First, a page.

Nigeria; Marking 60, celebrating hope
On the 60th Independence anniversary of the World’s most populous Black and African country, there is one thing most Nigerians are in agreement with – things are not very well with the state of the country.
Given Nigeria’s huge resources and capacity, the country should be in a much better place and condition than it has been since ‘freed’ from the shackles of British rule in 1960. But the country is not. Instead, in 2020, she is bleeding, groaning, and wailing under the weight and siege of insecurity and under-development in virtually all sectors.
In my humble experience, one of the very few human activities that have defied the divides in society, and have actually now developed immunity against the vagaries of human prejudices – race, religion, economy, and social status - is Sport. Through most of modern history, the sport has sustained and prospered in relative peace and friendship.
Understanding why this so does not require a degree in the social sciences. Sport is a very powerful tool for human relations. In Nigeria, no other activity drives the unity of Nigerians as does sport.
Why governments still do not appreciate the power of sport to impact society and do not enlist it as a priority area to solve some hitherto intractable social challenges really perplexes me. The evidence of its efficacy is all around us. It is manifested when Nigeria goes for international sports events, particularly football. It is manifested in the passionate almost fanatical followership by Nigerians of footballers and clubs in European football. It is manifested in the patronage of betting shops and viewing centres in every nook and cranny of the country. It is manifested in the largest migration of African athletes abroad in search of greener pastures.
In Nigeria, the passion for sport, particularly football, has transcended all differences and divides.
So, why is it not deployed as a weapon for mass mobilization, for youth engagement and empowerment, for job creation, to douse societal tensions, to forge genuine friendships, to enforce peace, and to unite the people beyond when they watch or play games together? Why can sport not become a candle to light up the political space, to show people how they can come around a common cause and mission, fight as a team, win or lose together, and live in mutual peace thereafter? Why?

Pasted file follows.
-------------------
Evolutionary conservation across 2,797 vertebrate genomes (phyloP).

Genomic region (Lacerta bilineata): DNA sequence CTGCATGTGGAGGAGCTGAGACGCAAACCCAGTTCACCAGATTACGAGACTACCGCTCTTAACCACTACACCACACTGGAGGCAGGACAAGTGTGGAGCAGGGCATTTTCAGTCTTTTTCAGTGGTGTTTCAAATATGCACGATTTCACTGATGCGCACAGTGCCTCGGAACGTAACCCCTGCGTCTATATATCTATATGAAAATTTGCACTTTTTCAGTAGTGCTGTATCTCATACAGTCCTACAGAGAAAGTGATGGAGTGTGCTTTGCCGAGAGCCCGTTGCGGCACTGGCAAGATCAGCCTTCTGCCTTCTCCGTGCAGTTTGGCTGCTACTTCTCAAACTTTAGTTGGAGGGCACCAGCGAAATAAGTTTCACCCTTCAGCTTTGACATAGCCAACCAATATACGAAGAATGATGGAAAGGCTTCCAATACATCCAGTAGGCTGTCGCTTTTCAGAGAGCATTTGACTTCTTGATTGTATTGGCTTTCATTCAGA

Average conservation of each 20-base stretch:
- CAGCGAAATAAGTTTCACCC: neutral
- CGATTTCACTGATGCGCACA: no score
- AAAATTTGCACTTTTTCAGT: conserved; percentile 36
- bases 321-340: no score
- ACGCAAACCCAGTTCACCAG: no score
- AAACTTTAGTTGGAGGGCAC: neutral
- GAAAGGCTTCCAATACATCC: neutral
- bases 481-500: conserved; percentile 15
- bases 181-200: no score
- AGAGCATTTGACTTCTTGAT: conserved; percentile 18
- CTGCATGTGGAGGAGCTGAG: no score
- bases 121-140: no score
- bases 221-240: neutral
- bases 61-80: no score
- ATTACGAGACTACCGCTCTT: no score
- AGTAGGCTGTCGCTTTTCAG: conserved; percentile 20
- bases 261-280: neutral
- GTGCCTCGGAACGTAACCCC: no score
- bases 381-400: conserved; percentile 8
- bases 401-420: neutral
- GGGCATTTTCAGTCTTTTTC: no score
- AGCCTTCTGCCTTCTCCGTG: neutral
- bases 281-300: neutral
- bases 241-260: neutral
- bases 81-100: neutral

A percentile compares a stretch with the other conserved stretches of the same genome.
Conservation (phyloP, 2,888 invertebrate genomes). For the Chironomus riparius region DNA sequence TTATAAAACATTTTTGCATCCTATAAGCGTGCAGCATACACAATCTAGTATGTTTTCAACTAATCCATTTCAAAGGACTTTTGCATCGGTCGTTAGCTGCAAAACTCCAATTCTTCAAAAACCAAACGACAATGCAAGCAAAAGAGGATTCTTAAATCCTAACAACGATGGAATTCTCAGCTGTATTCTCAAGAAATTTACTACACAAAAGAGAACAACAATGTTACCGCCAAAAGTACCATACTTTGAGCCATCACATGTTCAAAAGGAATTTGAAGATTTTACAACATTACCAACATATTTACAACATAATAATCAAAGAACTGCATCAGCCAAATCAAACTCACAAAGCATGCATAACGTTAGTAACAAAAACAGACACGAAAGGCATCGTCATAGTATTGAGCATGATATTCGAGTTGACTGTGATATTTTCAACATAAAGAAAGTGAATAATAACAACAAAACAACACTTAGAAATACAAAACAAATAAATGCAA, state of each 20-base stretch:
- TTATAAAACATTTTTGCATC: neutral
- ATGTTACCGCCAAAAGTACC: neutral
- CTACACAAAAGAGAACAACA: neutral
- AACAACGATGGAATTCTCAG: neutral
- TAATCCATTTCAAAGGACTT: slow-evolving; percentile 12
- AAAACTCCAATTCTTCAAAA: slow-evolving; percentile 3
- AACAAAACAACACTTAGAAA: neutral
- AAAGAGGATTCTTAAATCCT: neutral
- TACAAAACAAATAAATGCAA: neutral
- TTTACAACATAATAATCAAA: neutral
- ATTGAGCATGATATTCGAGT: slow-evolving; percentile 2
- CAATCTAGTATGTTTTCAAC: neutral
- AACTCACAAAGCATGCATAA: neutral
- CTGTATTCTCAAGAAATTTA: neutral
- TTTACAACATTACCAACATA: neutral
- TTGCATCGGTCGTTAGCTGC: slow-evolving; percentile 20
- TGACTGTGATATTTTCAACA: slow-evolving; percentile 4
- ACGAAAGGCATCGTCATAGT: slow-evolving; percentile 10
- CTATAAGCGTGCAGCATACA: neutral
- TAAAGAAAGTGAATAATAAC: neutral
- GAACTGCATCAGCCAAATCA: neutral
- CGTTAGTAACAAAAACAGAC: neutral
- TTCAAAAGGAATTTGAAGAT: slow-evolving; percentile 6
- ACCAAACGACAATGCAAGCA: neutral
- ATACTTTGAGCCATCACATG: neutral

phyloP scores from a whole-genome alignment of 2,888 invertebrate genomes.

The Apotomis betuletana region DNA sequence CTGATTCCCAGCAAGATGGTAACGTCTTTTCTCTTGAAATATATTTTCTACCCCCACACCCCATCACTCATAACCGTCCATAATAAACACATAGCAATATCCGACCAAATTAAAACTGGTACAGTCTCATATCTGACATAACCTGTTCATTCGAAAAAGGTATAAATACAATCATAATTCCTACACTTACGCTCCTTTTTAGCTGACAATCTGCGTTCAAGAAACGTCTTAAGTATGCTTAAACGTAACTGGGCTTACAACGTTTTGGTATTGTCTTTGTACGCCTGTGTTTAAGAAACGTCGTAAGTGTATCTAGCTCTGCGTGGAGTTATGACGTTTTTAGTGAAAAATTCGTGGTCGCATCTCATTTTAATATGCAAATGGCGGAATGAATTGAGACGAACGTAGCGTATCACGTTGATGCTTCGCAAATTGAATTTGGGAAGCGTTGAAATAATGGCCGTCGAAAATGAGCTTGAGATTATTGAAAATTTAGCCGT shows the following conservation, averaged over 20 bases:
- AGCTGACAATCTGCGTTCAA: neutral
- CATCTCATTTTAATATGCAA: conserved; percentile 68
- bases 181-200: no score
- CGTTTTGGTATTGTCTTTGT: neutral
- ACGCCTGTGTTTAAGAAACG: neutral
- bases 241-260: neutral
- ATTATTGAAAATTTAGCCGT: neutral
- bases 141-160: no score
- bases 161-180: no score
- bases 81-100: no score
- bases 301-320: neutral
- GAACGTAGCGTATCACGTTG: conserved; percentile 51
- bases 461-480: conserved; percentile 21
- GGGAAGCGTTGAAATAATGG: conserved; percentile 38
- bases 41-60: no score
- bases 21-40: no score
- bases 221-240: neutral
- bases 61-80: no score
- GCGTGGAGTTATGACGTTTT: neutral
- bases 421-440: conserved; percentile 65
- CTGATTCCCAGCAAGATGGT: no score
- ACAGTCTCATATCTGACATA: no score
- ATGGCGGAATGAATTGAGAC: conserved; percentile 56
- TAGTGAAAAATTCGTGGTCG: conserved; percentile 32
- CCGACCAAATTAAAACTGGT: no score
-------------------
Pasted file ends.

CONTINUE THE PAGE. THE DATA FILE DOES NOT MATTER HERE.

Over 200 million Nigerians all over the world will mark the 60 years of the country’s Independence, but few will celebrate it because there is little to celebrate about in the firmament.
October 1 has become an annual reminder of what could have been, and not what is. Nigeria’s story is that of the richest Black country in the world producing some of the poorest people, through the squandering of its riches and opportunities by failed leaders and a failed system.
So, the best that can be said on this day is that despite all the political, social, and economic turbulence that the country has been going through for most of its 60 years of self-rule, she still survives, even if on life-support. But things can change.
Through sports, Nigeria can become one of the greatest countries on earth. The formula is simple and inexpensive. The country only needs to THINK outside of the conventional box, glean and utilize the opportunities that exist around her but are wasting away in ignorance and lack of understanding.
Take the case of athletics and how Nigeria can take useful lessons from Jamaica’s experience.
I received a mail from Ron Davis the other day. Ron is an African American, a former international athlete for the USA, a former coach in Nigeria, and the man that guided Tanzania’s most successful athlete, Filbert Bayi, in the 1970s, to become the global track champion and icon that he is today. He currently works as an adviser to Filbert at the Filbert Bayi School of Sports in Tanzania.